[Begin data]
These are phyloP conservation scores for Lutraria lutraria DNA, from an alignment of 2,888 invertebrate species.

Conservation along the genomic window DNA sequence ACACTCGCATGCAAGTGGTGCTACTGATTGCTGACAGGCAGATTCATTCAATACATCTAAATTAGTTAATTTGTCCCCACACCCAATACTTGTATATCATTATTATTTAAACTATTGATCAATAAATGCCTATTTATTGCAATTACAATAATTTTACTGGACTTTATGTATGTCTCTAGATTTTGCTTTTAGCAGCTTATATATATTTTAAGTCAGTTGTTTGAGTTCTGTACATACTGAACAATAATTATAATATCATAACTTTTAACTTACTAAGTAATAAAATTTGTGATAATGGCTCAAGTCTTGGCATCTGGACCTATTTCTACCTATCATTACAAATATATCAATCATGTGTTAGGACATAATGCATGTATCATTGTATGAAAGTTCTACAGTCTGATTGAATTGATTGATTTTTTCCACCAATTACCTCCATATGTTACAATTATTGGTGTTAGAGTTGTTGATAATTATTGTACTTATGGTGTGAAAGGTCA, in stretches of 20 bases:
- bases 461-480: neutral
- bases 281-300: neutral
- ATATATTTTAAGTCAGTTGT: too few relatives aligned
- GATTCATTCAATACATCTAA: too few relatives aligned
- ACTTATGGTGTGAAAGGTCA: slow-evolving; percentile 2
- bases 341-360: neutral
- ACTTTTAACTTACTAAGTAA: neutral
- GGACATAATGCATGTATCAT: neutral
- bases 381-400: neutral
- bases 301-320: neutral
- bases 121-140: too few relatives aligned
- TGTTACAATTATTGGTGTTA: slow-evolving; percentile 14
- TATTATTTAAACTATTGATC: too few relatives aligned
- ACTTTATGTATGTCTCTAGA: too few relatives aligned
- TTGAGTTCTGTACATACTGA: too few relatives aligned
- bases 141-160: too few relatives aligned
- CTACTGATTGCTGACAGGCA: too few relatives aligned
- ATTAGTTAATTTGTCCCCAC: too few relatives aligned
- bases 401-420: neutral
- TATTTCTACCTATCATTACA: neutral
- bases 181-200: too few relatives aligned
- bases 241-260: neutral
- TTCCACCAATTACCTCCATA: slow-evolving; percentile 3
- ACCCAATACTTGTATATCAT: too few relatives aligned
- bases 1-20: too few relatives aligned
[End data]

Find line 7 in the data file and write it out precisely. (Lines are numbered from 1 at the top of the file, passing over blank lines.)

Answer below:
- ACTTATGGTGTGAAAGGTCA: slow-evolving; percentile 2